Few of the really top British composers have done a great deal for the saxophone. It is surprising that Elgar with his eclectic feeling for the orchestra and his regard for French 19th century music, did not make something of it - but apart from Salut d'Amour, arranged as an alto saxophone solo by one Staber and two other arrangements of the same solo for saxophone with one other instrument and piano, there is nothing from him. Vaughan Williams' Household Music (1940) specifies saxophones as one of its alternative instrumentations; a saxophone figures in the orchestra in his 6th, 8th and 9th Symphonies and, most memorably, in the ballet Job.

* In Vaughan Williams' full orchestral score of Job the saxophone is a tenor. In Constant Lambert's reduction for theatre orchestra it becomes an alto.

Benjamin Britten's Ovid Metamorphoses for solo oboe could be played on soprano saxophone (the composer authorised this); there are saxophone parts in the Sinfonia da Requiem, the Pas de Six from The Prince of the Pagodas ballet and the Mont Juic suite he composed with Lennox Berkeley. But let us close this brief and not fully comprehensive survey of British saxophone compositions by examining the work of Josef Holbrooke (1878-1958). Holbrooke was so prolific in so many different directions that we should not be too surprised at his really remarkable corpus of saxophone music, bearing in mind the instrument's unfashionableness (Holbrooke was himself unfashionable) until the last generation or two. There was a Serenade for five saxophones and seven woodwinds and another one (Op 61B) for oboe d'amore, clarinet, basset-horn, harp, viola and seven (!) saxophones, a Nocturne for alto and piano, a Ballade for bass clarinet and saxophone, a Sonata, Op 99, for alto and piano, while the Tamerlaine Concerto Op 115 (1939) was scored for either clarinet or saxophone, plus bassoon and orchestra. Most interesting was the Concerto in B flat, Opus 88, composed in 1927, in three movements, the first (Allegro) for tenor saxophone, the second (Serenade) for alto and the third (Finale) for alto and soprano alternating. This was composed in 1928 and was originally devised for five different saxophones (presumably soprano, alto, tenor, baritone and bass) to be used one after the other with the idea of demonstrating the saxophone as a full family of instruments. (This was something Percy Grainger was also keen on; he was irritated at the concentration on alto and tenor and he himself often scored for a balanced choir of saxophone from sopranino down to bass). Holbrooke's Concerto, probably the first British concerto for saxophone, was given its premiere at St Albans on 25 November 1927, by Walter Lear who gave at least seven other performances in the next few years and it is said to have helped inspire Eric Coates' Saxo-Rhapsody;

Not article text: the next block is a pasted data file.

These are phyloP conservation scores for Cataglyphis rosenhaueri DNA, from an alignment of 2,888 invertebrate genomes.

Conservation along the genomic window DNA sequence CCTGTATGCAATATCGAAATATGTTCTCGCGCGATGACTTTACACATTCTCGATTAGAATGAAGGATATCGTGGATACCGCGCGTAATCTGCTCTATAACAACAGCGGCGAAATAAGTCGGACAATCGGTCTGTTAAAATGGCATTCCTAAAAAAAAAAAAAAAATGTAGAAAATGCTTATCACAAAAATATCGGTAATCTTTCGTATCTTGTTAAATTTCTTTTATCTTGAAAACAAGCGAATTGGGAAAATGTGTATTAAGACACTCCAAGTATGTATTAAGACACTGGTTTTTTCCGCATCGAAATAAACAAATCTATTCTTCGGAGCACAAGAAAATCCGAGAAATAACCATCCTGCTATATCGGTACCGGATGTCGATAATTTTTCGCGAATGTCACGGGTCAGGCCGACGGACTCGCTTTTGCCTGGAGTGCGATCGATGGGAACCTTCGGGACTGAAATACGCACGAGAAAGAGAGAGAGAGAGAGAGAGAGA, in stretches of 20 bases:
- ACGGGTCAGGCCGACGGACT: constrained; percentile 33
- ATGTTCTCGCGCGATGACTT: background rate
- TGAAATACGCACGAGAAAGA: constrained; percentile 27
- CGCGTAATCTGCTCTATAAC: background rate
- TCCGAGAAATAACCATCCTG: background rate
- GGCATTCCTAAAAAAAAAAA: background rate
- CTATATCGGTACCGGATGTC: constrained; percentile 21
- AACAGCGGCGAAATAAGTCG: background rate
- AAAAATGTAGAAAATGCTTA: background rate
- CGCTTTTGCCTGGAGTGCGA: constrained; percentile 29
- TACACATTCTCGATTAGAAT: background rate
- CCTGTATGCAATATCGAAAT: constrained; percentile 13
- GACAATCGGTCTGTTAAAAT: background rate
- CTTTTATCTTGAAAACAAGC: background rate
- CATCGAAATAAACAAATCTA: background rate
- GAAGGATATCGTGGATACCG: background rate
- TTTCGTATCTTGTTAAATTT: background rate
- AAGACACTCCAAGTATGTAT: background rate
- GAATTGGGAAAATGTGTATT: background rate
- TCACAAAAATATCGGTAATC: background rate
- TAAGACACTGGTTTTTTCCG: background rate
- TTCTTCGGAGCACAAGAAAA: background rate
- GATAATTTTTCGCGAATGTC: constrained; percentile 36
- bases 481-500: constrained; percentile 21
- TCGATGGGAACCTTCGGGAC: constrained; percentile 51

* See Geoffrey Self, "In Town Tonight" (Thames Publishing, 1986), p.68.

but speaking personally I have not heard a note of Holbrooke's saxophone music. Surely it is time I did.

Philip Scowcroft

April 1990 rev April 1994